Remarrying? Why you should consider a prenuptial agreement
Although divorce is difficult, many divorcees do go on to find loving, committed relationships with someone new. If you are remarrying after divorce, however, you know that marriage is more than just an emotional and romantic commitment. It affects every aspect of your life, including your housing, your children and your financial future.
Although you never plan for your marriage to end in divorce, protecting your finances just in case can ease the burden. In fact, there are several reasons to consider a prenuptial agreement when you are remarrying.
Protecting the property you bring into the marriage
People who are marrying for the second, or maybe third, time are often a bit older and have accumulated more assets than those marrying for the first time. You likely have built up assets before entering the marriage and would like to take them with you if you divorce. This is especially true if you and your new spouse have a significant difference in your personal estates.
Protecting business interests
If you own a business or have a significant interest in a business, you must consider whether you want to keep that business completely separate from your marital assets. A prenup can also address what might happen to your business in the event of your death or disability.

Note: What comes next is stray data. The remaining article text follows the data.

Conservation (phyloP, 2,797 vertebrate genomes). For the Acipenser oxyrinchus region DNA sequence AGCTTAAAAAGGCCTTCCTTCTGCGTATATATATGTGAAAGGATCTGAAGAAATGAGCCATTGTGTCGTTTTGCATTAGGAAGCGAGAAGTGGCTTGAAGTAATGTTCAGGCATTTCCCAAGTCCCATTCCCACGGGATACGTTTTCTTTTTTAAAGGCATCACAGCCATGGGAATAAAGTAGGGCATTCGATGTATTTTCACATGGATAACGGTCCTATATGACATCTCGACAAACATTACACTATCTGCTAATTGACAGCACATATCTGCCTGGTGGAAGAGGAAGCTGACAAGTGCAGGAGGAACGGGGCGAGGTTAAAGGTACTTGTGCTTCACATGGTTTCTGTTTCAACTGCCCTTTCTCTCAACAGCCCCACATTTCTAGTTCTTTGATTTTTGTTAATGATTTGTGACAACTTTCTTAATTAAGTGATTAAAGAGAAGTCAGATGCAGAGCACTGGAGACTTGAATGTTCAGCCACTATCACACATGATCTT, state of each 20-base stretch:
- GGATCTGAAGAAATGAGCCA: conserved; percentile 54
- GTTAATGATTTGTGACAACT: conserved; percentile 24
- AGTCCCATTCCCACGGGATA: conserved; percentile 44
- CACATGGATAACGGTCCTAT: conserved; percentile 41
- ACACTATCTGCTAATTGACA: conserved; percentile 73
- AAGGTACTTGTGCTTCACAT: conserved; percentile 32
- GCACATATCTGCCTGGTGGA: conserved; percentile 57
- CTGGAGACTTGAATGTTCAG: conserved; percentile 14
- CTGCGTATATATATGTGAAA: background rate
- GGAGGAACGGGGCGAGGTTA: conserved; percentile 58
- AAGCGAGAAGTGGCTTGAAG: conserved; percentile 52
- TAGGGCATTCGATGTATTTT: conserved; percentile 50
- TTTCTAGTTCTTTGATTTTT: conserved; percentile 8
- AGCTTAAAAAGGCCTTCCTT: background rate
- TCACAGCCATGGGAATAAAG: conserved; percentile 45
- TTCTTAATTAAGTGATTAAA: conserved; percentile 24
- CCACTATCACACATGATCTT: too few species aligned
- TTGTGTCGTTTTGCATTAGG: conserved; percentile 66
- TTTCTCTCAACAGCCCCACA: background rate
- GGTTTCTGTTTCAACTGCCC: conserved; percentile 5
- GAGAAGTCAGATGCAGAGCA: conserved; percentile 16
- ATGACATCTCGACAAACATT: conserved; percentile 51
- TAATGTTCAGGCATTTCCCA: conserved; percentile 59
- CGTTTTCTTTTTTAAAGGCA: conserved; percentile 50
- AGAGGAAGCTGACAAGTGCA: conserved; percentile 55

Protecting your legacy for your children
If you have children from a prior relationship, you probably want to secure their inheritance. This will not happen automatically. Without a clear prenup, along with an updated estate plan, California statutes may end up disbursing some of that money to your new spouse in the case of divorce or your death. Your prenup can articulate your plans to provide for any children brought into the marriage.
Preventing misunderstandings before they happen
One great benefit of creating a prenuptial agreement together before your marriage is that it allows you to discuss all the finer points of money management and financial planning for your new life together. Discussing these issues now will put you on the same page, so to speak, and prevent arguments and misunderstandings in the future.
If you have already married, it is not too late. You can create a postnuptial agreement that works much the same as a prenuptial agreement. Because California courts will reject an agreement that fails to meet statutory requirements, you should always work with an experienced attorney to draft your document.